Column: No winners in this MTA train wreck
It’s hard to find winners in the meltdown that occurred last week at the Metropolitan Transportation Authority. A Japanese rail car manufacturing company trying to build a plant in Palmdale announced it was tired of fighting a union-supported environmental challenge and instead would build its plant in another state. The union that took on the company lost the chance to organize hundreds of new workers. Palmdale, which is still struggling to shake off the recession, lost out on an influx of good jobs. And California doubled down on its reputation as a place too messy to do business.
At Los Angeles County’s Hall of Administration, news of the collapsing deal sent supervisors and others into a spasm of frustration. Supervisor Mike Antonovich called it “disastrous” and said it was “a tremendous disservice, not only to the workers in the Antelope Valley but to the entire region.” MTA officials lamented the breakdown as a “shame.” Palmdale’s mayor called it “devastating.” Labor activists accused the company of bad faith and of distorting the debate.
That’s a bad end to a once-promising proposal: In 2012, Kinkisharyo International won an $890-million contract from the MTA to build rail cars as part of the agency’s expanding rail network. The company committed to assembling the cars locally after the manufacturing work was done in Japan and said it would eventually look to moving much of the actual manufacturing to California too, creating hundreds of skilled, good-paying jobs. To that end, it bought land from the city of Palmdale and set out to build a 427,507-square-foot plant there.
Labor saw an opportunity too. The International Brotherhood of Electrical Workers pressed the company to allow it to organize the new workers using a streamlined method known as “card check,” meaning that if more than half the workers signed cards asking to be represented by a union, the company would have to recognize it. Unions maintain that the method is more efficient and helps prevent intimidation of workers by the company.
But companies don’t have to allow card check, and many prefer elections, where they feel they can better make a case to employees against unionization. Not surprisingly, Kinkisharyo refused to sanction the card check process in Palmdale. The union still could have tried to organize workers at the plant through the more traditional method of holding an election. Instead, things went awry.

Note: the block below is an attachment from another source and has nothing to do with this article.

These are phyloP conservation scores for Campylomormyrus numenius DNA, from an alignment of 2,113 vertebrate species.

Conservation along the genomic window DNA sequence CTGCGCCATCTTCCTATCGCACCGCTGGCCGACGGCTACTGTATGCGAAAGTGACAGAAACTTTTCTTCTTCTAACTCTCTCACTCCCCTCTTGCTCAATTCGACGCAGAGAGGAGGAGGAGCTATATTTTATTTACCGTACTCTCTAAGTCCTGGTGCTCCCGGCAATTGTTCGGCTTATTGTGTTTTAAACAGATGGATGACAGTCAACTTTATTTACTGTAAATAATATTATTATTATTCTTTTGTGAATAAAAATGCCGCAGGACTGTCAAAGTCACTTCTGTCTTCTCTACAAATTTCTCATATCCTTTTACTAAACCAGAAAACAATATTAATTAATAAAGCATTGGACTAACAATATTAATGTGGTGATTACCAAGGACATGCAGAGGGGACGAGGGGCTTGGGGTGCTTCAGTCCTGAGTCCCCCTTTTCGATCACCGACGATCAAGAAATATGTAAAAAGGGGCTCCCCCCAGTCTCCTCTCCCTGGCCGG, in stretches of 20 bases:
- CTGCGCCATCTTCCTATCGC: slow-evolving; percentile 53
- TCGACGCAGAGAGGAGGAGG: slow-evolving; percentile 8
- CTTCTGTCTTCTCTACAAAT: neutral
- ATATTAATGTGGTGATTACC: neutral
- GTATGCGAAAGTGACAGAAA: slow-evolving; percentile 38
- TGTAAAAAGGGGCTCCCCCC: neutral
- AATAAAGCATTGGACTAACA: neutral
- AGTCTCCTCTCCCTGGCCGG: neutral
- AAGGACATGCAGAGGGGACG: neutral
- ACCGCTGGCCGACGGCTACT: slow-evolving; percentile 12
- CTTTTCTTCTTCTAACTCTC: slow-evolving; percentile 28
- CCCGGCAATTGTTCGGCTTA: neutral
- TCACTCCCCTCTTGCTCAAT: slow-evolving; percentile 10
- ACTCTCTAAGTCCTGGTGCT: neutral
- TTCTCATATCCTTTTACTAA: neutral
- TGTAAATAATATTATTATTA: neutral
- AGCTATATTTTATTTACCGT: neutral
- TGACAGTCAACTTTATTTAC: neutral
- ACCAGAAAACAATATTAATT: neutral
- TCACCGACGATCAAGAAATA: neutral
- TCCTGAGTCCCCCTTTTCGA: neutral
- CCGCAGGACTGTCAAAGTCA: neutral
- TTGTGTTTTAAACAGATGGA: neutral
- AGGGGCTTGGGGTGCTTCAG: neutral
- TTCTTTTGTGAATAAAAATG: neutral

A previously unknown local environmental group with ties to the IBEW sprang up in Palmdale and threatened to file a lawsuit challenging the adequacy of the environmental review for the proposed manufacturing plant.
The group demanded a full environmental analysis — where was the new plant, for instance, to get its water? — and pressed a case that, at a minimum, was likely to delay the project and potentially jeopardize Kinkisharyo’s ability to meet its MTA delivery deadlines. Moreover, the company took umbrage at what it viewed as a pretext to pressure the company — “greenmail,” as one company representative called it. The two sides lobbed public statements at each other and growled in letters and in the press. And then, early last week, the company walked away: “We have no choice but to identify another location to perform this work,” it informed the city of Palmdale in a terse letter.
That won’t be quite the end of it, of course. Kinkisharyo will still do assembly work in Palmdale as long as its MTA contract lasts and will still employ almost 200 people in its existing assembly plant, but the company says it’s finished with the idea of a long-term manufacturing plant in the area. Labor leaders maintain that the company has an obligation under its contract to create these jobs in Los Angeles County, but the MTA disagrees. Officials at the agency say that while Kinkisharyo had committed to doing the rail car assembly locally, the agency cannot, under federal law, force the company to build in the area. Lawsuits already are being filed, and courts will sift through the arguments for months, maybe years.
But that’s all squabbling over the wreckage. The undisputed fact is that a stubborn company and a stubborn union went to war, and because of it, the residents of Palmdale, who could have had a couple of hundred good new jobs, instead will be looking at a vacant lot. Who won that battle? No one. But there are plenty of losers, including California, Los Angeles County, Palmdale and the of men and women who would have built and staffed the manufacturing facility.
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